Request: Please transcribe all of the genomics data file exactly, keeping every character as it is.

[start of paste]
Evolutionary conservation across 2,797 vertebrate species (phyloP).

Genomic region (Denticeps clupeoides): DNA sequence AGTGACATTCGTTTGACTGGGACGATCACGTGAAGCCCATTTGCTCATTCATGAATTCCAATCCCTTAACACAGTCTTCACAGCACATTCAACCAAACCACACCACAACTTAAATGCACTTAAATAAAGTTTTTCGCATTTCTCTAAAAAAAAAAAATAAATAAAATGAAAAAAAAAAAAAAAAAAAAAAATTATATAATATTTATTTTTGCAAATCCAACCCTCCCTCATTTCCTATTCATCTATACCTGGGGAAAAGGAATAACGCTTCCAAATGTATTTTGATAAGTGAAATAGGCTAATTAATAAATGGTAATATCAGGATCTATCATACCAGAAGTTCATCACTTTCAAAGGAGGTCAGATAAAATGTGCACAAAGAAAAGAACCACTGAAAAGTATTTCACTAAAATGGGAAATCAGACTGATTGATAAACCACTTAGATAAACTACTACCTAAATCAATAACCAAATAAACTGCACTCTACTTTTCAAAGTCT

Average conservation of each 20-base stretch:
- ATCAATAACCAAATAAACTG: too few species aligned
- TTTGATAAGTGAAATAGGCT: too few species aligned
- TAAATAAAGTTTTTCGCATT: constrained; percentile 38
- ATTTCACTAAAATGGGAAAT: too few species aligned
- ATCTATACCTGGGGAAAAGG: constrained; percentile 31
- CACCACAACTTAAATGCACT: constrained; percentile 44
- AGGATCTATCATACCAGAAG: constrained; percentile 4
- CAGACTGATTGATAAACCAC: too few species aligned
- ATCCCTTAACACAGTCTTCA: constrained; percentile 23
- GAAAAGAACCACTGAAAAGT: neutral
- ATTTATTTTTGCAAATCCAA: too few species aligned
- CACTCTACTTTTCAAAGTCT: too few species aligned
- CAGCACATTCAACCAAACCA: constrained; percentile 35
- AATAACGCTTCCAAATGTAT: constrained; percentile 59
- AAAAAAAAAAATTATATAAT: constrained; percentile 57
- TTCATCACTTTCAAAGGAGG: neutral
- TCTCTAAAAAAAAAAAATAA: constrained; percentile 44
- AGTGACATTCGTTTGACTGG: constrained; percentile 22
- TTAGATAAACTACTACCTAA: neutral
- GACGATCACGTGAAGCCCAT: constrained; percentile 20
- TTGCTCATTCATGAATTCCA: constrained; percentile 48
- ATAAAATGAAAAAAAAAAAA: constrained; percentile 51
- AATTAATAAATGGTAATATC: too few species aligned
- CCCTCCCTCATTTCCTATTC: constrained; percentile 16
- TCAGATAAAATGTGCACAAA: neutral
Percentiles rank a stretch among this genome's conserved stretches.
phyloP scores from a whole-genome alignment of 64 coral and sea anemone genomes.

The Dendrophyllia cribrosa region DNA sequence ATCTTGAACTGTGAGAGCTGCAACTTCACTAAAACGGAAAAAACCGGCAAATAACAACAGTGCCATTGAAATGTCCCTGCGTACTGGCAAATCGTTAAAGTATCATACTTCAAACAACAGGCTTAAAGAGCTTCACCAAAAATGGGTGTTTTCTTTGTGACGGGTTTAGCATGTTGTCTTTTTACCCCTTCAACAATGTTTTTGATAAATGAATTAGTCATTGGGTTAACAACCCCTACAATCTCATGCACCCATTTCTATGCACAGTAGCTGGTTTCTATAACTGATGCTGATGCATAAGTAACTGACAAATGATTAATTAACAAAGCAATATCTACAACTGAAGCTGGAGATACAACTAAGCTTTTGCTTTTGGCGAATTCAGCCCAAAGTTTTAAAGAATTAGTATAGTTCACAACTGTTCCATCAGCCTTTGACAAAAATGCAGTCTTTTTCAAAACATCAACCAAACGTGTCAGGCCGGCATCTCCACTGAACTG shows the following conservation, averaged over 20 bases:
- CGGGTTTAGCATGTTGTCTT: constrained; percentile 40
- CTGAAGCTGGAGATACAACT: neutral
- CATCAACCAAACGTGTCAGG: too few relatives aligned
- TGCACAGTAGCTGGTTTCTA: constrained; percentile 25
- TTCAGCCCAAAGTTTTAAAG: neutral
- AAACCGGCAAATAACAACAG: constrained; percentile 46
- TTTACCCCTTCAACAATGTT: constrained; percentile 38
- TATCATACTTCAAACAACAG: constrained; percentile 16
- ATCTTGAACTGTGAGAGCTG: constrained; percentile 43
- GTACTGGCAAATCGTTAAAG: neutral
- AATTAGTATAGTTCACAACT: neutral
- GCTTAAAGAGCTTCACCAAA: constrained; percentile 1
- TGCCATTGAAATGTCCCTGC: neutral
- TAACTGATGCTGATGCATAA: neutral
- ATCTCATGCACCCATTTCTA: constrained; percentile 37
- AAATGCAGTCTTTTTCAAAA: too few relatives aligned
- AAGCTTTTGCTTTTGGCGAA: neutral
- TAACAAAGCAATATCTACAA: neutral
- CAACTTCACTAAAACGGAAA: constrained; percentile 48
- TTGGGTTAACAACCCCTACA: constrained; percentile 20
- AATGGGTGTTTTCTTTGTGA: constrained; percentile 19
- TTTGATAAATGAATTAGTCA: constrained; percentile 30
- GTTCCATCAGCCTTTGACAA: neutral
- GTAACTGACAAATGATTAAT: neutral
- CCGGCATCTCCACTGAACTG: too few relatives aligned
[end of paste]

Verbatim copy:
Evolutionary conservation across 2,797 vertebrate species (phyloP).

Genomic region (Denticeps clupeoides): DNA sequence AGTGACATTCGTTTGACTGGGACGATCACGTGAAGCCCATTTGCTCATTCATGAATTCCAATCCCTTAACACAGTCTTCACAGCACATTCAACCAAACCACACCACAACTTAAATGCACTTAAATAAAGTTTTTCGCATTTCTCTAAAAAAAAAAAATAAATAAAATGAAAAAAAAAAAAAAAAAAAAAAATTATATAATATTTATTTTTGCAAATCCAACCCTCCCTCATTTCCTATTCATCTATACCTGGGGAAAAGGAATAACGCTTCCAAATGTATTTTGATAAGTGAAATAGGCTAATTAATAAATGGTAATATCAGGATCTATCATACCAGAAGTTCATCACTTTCAAAGGAGGTCAGATAAAATGTGCACAAAGAAAAGAACCACTGAAAAGTATTTCACTAAAATGGGAAATCAGACTGATTGATAAACCACTTAGATAAACTACTACCTAAATCAATAACCAAATAAACTGCACTCTACTTTTCAAAGTCT

Average conservation of each 20-base stretch:
- ATCAATAACCAAATAAACTG: too few species aligned
- TTTGATAAGTGAAATAGGCT: too few species aligned
- TAAATAAAGTTTTTCGCATT: constrained; percentile 38
- ATTTCACTAAAATGGGAAAT: too few species aligned
- ATCTATACCTGGGGAAAAGG: constrained; percentile 31
- CACCACAACTTAAATGCACT: constrained; percentile 44
- AGGATCTATCATACCAGAAG: constrained; percentile 4
- CAGACTGATTGATAAACCAC: too few species aligned
- ATCCCTTAACACAGTCTTCA: constrained; percentile 23
- GAAAAGAACCACTGAAAAGT: neutral
- ATTTATTTTTGCAAATCCAA: too few species aligned
- CACTCTACTTTTCAAAGTCT: too few species aligned
- CAGCACATTCAACCAAACCA: constrained; percentile 35
- AATAACGCTTCCAAATGTAT: constrained; percentile 59
- AAAAAAAAAAATTATATAAT: constrained; percentile 57
- TTCATCACTTTCAAAGGAGG: neutral
- TCTCTAAAAAAAAAAAATAA: constrained; percentile 44
- AGTGACATTCGTTTGACTGG: constrained; percentile 22
- TTAGATAAACTACTACCTAA: neutral
- GACGATCACGTGAAGCCCAT: constrained; percentile 20
- TTGCTCATTCATGAATTCCA: constrained; percentile 48
- ATAAAATGAAAAAAAAAAAA: constrained; percentile 51
- AATTAATAAATGGTAATATC: too few species aligned
- CCCTCCCTCATTTCCTATTC: constrained; percentile 16
- TCAGATAAAATGTGCACAAA: neutral
Percentiles rank a stretch among this genome's conserved stretches.
phyloP scores from a whole-genome alignment of 64 coral and sea anemone genomes.

The Dendrophyllia cribrosa region DNA sequence ATCTTGAACTGTGAGAGCTGCAACTTCACTAAAACGGAAAAAACCGGCAAATAACAACAGTGCCATTGAAATGTCCCTGCGTACTGGCAAATCGTTAAAGTATCATACTTCAAACAACAGGCTTAAAGAGCTTCACCAAAAATGGGTGTTTTCTTTGTGACGGGTTTAGCATGTTGTCTTTTTACCCCTTCAACAATGTTTTTGATAAATGAATTAGTCATTGGGTTAACAACCCCTACAATCTCATGCACCCATTTCTATGCACAGTAGCTGGTTTCTATAACTGATGCTGATGCATAAGTAACTGACAAATGATTAATTAACAAAGCAATATCTACAACTGAAGCTGGAGATACAACTAAGCTTTTGCTTTTGGCGAATTCAGCCCAAAGTTTTAAAGAATTAGTATAGTTCACAACTGTTCCATCAGCCTTTGACAAAAATGCAGTCTTTTTCAAAACATCAACCAAACGTGTCAGGCCGGCATCTCCACTGAACTG shows the following conservation, averaged over 20 bases:
- CGGGTTTAGCATGTTGTCTT: constrained; percentile 40
- CTGAAGCTGGAGATACAACT: neutral
- CATCAACCAAACGTGTCAGG: too few relatives aligned
- TGCACAGTAGCTGGTTTCTA: constrained; percentile 25
- TTCAGCCCAAAGTTTTAAAG: neutral
- AAACCGGCAAATAACAACAG: constrained; percentile 46
- TTTACCCCTTCAACAATGTT: constrained; percentile 38
- TATCATACTTCAAACAACAG: constrained; percentile 16
- ATCTTGAACTGTGAGAGCTG: constrained; percentile 43
- GTACTGGCAAATCGTTAAAG: neutral
- AATTAGTATAGTTCACAACT: neutral
- GCTTAAAGAGCTTCACCAAA: constrained; percentile 1
- TGCCATTGAAATGTCCCTGC: neutral
- TAACTGATGCTGATGCATAA: neutral
- ATCTCATGCACCCATTTCTA: constrained; percentile 37
- AAATGCAGTCTTTTTCAAAA: too few relatives aligned
- AAGCTTTTGCTTTTGGCGAA: neutral
- TAACAAAGCAATATCTACAA: neutral
- CAACTTCACTAAAACGGAAA: constrained; percentile 48
- TTGGGTTAACAACCCCTACA: constrained; percentile 20
- AATGGGTGTTTTCTTTGTGA: constrained; percentile 19
- TTTGATAAATGAATTAGTCA: constrained; percentile 30
- GTTCCATCAGCCTTTGACAA: neutral
- GTAACTGACAAATGATTAAT: neutral
- CCGGCATCTCCACTGAACTG: too few relatives aligned